When Ali came back from his 43-month exile in 1970, his opponent was far tougher than Rindone, but given Ali’s talent level, Jerry Quarry still could be considered a safe, get-your-feet-wet return foe. An excellent heavyweight who was unfortunate to compete in the best heavyweight era ever, Quarry lost on cuts in the third round. Ali-Quarry was a certainly a fight and not a farce, but Quarry wasn’t a pound-for-pound entrant the way Marquez is.

If it’s a farce you’re looking for, Mike Tyson vs. Peter McNeeley fits that bill. In his first fight back after jail time and a 50-month absence from the ring, Tyson found himself a sacrificial lamb with a meticulously manufactured 36-1 record. Though McNeeley lost in the first round when his trainer ran into the ring to save him, the fight was a huge moneymaker, illustrating the difference between what a boxing superstar like Mayweather can get away with on pay-per-view and what a mainstream superstar like Tyson could.

There have been plenty of others who took gimmes in their first fights back after long layoffs. The legendary George Foreman’s comeback (after 10 years out of the game) began with a fourth-round KO against 25-11 trial horse Steve Zouski. One of the many champions who missed time in the ’40s due to World War II, Tony Zale’s first bout back after 47 months was against Bobby Giles, who had lost 10 in a row, eight by knockout, before Zale stopped him in four. Reigning featherweight champ Sandy Saddler was off 22 months in the early-’50s due to an Army stint and he came back with a ninth-round win over decent but unthreatening Bill Bossio.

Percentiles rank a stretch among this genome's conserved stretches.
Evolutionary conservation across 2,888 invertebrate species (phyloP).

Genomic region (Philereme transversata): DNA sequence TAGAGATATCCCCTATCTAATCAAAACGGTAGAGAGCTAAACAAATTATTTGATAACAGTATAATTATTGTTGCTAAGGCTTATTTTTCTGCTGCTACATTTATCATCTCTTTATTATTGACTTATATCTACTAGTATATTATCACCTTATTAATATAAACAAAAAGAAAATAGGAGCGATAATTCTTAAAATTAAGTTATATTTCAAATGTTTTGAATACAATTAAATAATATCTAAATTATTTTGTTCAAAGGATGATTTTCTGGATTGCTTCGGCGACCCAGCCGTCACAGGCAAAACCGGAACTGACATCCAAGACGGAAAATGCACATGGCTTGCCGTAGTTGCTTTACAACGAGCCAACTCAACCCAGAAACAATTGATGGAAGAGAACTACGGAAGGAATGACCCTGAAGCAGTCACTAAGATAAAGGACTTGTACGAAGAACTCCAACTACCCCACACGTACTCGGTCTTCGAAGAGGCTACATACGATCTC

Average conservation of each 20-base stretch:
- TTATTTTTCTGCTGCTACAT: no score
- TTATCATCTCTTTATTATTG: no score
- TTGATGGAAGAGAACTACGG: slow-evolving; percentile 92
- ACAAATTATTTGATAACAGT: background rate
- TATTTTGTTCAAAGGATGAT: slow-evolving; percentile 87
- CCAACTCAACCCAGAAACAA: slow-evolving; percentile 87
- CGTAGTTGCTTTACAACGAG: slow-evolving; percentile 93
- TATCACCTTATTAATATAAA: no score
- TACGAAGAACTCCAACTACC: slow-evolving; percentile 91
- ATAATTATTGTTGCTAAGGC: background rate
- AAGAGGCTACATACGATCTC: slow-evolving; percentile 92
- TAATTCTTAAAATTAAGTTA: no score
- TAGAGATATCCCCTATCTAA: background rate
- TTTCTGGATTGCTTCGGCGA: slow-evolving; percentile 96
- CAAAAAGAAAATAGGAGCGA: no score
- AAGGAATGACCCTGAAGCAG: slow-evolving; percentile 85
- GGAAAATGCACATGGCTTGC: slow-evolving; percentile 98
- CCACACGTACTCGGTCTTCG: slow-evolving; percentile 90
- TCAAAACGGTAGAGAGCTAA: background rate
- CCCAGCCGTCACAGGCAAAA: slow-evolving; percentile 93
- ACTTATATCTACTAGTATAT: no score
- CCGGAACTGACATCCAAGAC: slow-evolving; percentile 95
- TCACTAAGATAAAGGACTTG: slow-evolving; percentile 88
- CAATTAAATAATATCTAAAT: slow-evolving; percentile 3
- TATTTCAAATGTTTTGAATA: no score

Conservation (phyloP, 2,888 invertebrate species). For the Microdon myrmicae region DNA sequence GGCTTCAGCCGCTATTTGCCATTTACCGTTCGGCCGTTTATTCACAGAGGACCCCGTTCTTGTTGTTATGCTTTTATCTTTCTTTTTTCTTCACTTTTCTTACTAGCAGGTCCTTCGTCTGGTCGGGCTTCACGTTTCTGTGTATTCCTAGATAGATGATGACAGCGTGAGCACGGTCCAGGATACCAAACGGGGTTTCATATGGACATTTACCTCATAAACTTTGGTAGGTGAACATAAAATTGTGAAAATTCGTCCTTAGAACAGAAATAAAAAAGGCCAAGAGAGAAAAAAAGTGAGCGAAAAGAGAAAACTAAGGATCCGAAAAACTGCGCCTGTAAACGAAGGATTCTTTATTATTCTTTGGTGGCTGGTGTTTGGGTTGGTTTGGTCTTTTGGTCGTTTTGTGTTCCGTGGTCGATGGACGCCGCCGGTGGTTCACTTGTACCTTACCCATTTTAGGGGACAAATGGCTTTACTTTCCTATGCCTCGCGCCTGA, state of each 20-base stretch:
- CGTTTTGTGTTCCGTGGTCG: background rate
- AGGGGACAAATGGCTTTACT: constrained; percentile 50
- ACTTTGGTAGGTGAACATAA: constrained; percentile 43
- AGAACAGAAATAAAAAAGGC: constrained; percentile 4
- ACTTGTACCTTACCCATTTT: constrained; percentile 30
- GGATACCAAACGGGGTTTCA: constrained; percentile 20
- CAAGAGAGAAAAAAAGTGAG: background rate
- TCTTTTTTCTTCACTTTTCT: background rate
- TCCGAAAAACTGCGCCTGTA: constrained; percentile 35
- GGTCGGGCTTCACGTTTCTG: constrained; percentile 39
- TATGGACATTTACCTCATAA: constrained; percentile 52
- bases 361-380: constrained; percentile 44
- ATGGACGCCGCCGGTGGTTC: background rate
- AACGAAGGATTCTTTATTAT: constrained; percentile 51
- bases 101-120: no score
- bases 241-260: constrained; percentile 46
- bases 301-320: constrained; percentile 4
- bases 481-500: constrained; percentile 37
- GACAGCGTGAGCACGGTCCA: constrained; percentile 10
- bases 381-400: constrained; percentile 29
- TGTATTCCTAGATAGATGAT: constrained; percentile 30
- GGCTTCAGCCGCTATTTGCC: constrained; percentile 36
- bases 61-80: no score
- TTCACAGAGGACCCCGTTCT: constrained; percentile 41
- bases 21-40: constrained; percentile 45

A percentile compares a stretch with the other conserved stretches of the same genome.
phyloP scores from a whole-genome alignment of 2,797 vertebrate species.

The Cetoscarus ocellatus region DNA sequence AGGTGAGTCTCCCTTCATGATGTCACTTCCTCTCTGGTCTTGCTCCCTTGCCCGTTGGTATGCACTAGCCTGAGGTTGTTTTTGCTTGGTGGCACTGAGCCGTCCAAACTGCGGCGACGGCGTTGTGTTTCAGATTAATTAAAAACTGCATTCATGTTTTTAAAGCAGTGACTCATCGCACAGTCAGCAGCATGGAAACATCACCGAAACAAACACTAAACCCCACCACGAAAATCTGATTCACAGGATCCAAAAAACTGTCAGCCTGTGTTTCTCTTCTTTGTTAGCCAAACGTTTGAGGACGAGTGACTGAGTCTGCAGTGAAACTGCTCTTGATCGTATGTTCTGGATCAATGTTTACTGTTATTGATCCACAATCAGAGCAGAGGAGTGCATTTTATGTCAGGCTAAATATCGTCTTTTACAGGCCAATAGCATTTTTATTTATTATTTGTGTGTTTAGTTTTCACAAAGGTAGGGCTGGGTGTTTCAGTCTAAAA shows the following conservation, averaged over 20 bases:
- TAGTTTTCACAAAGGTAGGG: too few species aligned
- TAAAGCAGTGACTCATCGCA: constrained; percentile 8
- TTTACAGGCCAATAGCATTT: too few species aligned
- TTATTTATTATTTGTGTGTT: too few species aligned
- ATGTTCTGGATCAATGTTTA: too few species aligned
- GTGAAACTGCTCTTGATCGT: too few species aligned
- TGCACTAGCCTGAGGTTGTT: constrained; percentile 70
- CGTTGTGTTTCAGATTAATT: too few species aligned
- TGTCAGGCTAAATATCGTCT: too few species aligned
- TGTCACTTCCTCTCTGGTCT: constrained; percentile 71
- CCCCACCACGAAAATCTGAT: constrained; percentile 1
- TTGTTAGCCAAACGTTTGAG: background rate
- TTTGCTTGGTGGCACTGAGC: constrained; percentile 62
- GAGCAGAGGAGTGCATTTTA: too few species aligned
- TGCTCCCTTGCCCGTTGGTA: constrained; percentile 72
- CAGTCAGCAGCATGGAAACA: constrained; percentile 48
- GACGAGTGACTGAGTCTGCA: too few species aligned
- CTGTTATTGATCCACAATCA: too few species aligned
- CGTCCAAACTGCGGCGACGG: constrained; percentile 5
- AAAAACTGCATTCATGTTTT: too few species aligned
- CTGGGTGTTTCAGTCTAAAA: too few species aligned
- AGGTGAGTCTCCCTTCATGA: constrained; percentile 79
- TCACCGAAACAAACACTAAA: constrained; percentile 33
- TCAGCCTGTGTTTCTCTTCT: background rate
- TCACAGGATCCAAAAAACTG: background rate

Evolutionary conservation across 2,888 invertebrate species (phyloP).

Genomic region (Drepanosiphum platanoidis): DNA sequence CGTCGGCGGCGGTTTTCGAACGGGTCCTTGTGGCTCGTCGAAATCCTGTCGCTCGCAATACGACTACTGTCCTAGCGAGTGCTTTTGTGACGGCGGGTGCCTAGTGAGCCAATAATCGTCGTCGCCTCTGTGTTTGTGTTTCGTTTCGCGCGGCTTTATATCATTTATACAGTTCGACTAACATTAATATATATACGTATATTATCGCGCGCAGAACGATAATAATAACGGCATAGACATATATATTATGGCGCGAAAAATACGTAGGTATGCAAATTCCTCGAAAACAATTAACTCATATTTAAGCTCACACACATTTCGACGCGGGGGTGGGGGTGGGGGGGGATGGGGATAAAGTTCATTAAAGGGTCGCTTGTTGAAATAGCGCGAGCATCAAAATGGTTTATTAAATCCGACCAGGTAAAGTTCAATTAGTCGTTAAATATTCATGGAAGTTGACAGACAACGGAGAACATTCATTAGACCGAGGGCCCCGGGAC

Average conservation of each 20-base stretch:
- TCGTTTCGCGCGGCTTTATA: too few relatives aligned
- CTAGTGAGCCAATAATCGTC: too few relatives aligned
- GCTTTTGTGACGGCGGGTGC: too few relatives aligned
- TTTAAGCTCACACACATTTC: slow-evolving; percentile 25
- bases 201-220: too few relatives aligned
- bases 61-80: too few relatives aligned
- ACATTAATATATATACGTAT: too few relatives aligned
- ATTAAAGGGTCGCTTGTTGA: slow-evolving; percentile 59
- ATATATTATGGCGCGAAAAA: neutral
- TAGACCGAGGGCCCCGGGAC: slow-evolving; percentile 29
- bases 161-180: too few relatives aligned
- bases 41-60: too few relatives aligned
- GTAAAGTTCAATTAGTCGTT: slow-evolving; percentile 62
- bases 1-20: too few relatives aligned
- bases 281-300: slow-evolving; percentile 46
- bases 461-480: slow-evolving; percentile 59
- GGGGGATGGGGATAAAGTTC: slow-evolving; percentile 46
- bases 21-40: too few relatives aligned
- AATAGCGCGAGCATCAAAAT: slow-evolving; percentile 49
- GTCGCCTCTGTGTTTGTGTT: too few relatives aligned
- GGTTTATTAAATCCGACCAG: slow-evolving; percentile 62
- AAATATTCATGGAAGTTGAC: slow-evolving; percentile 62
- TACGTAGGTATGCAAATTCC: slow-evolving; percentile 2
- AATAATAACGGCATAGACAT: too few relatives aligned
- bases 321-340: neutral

Eder Jofre also eased back into action after a 39-month retirement, scoring a sixth-round knockout over Rudy Corona, who had 27 losses and only 10 KO wins in 76 prior fights. Long before he became heavyweight champion, Jersey Joe Walcott was out of boxing for 36 months in the early-’40s, and started up again with an eight-round decision win over 14-31-5 Felix Del Paoli. And while Walcott used an eight-rounder to get back on track, Carlos Zarate returned from an 80-month break by decisioning 12-fight novice Adam Garcia in a four-rounder.

There are, however, a few legends of the fight game who didn’t take it easy at all in their return bouts. Chief among them is Leonard. After going the tune-up route once prior, facing Kevin Howard following a 27-month mini-retirement, Leonard took on the reigning middleweight champ and, to most observers, the pound-for-pound champ, Marvin Hagler, at the end of a 35-month layoff. Regardless of whether you think Sugar Ray deserved the decision that went his way, you have to regard this as boxing’s greatest first-fight-back performance ever, considering the time off and the quality of opposition.

Two ex-heavyweight champs met with less favorable results when they ended brief retirements by taking on the reigning champs. Joe Louis returned after 27 months off and, though he probably knew he didn’t have it anymore, he needed the money and took on Ezzard Charles, losing a 15-round decision. And Larry Holmes was an ex-fighter for 21 months when he came back and got blown out by a prime Tyson in four rounds. However, when Holmes began his next comeback 39 months later, he began in the more traditional manner, with an easy first-round wipeout of Tim “Doc” Anderson.

Perhaps the comeback most similar to Mayweather’s was that of Vicente Saldivar in 1969. Like Mayweather, he retired as champion, was off 21 months, and came back tough. Saldivar was knocked down in the third round by ex-titlist Jose Legra, but rallied to win a 10-round unanimous decision.